MS: There's a subreddit called r/relationships, that's all just people writing on Reddit, "So, I'm having this problem in my relationship, what should I do? How do I fix this?" And 90% of the time, when it's a woman writing, it's like, "Oh my God, get away from him."

KJ: Right.

MS: And I'm just so obsessed with that phenomenon of women writing and being like, "How do I help my partner? How do I change?" And it's like, "Get away from that. How do you not see all the warning signs?" So that was something I was very curious about as well. How does somebody get in that situation, and how do you get out of it?

KJ: Right. I want to talk about the notion of the evil eye for a minute. In the beginning, Usha thinks that the evil eye is her daughter being cursed to not be able to find a husband, and clearly, it's about something else. Do you think their family is cursed, and is it something that they can escape? Can any of us escape this type of fate?

MS:I don't think their family is cursed. I am very much an agnostic. But gosh, that's a good question. I don't think their family is cursed, I don't think anyone is cursed. I think this play is just about the reality of how women have to live our lives, in that the odds are kind of stacked against us, and that we move through life in a very different way than cis men get to move through their lives. Just the precautions that we take, and the alertness that we have to have, and the emotional labor that we have to do--it's so much. That's just something women have always had to live with, and perhaps always will.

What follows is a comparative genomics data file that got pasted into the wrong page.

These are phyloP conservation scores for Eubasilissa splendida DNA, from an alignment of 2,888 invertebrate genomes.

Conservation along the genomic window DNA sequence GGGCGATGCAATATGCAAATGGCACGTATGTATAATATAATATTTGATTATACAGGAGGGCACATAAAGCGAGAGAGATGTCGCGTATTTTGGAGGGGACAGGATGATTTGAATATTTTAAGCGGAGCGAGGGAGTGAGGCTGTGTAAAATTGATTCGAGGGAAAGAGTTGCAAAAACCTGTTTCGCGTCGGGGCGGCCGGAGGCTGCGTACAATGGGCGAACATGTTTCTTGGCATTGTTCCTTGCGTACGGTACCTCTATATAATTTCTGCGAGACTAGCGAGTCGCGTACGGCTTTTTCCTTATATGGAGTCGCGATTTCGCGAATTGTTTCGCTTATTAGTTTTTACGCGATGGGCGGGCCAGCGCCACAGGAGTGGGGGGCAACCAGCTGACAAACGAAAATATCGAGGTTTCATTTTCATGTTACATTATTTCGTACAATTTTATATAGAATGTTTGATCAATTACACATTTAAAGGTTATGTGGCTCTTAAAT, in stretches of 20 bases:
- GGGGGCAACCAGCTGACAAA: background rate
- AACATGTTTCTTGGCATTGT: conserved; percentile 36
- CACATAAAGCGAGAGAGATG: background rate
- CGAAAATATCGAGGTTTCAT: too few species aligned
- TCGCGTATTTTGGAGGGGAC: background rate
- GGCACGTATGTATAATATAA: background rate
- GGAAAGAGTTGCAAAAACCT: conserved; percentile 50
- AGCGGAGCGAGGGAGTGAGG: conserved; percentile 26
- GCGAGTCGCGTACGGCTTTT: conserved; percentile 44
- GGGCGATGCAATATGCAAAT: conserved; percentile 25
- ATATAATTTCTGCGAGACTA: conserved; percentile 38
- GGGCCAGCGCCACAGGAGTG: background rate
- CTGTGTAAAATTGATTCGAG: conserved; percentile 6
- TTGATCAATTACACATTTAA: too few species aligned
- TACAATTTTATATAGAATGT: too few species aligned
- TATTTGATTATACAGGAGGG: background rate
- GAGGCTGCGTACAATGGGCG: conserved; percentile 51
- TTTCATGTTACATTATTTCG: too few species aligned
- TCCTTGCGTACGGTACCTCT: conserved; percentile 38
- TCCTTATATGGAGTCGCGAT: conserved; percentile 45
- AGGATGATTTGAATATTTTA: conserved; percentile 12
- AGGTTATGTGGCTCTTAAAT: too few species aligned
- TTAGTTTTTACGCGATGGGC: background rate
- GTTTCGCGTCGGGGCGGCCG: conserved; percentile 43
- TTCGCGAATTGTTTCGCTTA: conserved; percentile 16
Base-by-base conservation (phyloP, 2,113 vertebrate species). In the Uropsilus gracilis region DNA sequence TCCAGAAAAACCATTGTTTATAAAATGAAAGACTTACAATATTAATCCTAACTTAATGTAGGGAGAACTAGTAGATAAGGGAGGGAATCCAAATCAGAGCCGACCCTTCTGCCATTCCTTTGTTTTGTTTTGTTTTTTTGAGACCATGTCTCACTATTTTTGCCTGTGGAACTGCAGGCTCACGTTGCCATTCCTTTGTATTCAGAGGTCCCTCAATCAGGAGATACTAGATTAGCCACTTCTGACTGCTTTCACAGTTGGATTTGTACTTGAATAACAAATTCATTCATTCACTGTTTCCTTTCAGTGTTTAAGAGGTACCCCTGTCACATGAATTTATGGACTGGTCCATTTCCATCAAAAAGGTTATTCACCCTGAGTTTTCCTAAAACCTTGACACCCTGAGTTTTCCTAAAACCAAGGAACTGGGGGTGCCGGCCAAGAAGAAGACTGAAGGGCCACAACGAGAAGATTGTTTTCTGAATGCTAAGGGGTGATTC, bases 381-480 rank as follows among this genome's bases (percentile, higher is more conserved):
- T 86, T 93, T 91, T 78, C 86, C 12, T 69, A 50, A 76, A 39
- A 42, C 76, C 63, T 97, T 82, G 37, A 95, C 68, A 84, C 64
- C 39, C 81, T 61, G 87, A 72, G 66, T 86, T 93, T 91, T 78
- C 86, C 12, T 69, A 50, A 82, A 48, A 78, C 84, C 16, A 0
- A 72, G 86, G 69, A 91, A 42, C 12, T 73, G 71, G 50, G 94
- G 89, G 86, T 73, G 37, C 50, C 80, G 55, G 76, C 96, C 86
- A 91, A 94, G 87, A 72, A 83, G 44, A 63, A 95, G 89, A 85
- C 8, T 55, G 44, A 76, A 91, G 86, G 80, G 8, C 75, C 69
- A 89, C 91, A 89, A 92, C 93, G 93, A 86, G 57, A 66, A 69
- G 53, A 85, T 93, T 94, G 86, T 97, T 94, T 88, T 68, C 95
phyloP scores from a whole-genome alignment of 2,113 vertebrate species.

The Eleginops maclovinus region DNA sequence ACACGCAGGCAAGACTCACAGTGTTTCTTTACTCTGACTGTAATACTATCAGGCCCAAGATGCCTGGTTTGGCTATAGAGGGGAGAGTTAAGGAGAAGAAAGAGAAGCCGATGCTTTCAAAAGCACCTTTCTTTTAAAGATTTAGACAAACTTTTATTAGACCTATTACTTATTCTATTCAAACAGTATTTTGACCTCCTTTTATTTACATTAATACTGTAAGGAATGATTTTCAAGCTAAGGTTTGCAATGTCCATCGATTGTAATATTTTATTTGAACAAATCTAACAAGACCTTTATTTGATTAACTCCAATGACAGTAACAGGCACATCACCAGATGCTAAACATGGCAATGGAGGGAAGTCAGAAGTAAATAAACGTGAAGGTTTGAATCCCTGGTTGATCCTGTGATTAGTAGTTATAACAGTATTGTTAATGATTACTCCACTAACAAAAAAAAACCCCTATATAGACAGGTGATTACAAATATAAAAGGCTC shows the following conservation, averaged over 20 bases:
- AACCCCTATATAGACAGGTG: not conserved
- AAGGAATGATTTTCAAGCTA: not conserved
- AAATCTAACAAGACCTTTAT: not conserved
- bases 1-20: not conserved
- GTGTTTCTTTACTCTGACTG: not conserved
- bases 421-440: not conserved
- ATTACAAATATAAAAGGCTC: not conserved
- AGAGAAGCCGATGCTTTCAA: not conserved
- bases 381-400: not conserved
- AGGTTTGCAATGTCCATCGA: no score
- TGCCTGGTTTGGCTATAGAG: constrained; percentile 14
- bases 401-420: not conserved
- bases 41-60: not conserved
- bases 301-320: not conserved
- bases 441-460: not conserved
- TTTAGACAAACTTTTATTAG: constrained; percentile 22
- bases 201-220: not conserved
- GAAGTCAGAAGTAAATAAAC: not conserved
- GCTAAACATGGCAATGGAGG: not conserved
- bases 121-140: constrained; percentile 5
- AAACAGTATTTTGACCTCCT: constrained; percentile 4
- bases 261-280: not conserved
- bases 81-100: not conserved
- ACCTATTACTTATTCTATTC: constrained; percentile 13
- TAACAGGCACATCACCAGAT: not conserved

So, this is a kind of a reckoning with that. I don't think women are cursed; I just think we live very different lives. 

But the ending of the play is very meaningful to me. I think the reality of our lives can change if we actually decide to start listening to ourselves, to start taking ourselves seriously, to be kind and to listen to each other. The character of the father is very important in this play. What he does, and how he listens, and how he changes is very important to the way the relationship between the mother and the daughter changes in this play.

So, I do feel like there's hope, and I do feel like there's optimism. The play is not so much about, "Is this one family cursed?" It's just that women have to live lives differently than men do. That's just kind of a reality, where we are right now.

KJ: Right. I guess I was thinking of it more in terms of this inherited trauma, almost, and can a mother spare her daughter from pain that she went through at that age, or does the daughter have to learn on her own?

MS: That's a great question. I feel like that would be spoiler territory.

KJ: Yes, that's right. That is spoiler territory. And speaking of which, I'm trying not to spoil, but I loved this. One of the characters said, "You brought her up to believe that love is impossible, you taught her how to settle." And I was thinking about the notion that Pallavi's parents had an arranged marriage, and it's kind of insinuated that perhaps that set her up in a different way. I got married for love, but I've been married for a long time now, and it changes, and you realize you kind of have to make things work in a less-than-ideal situation.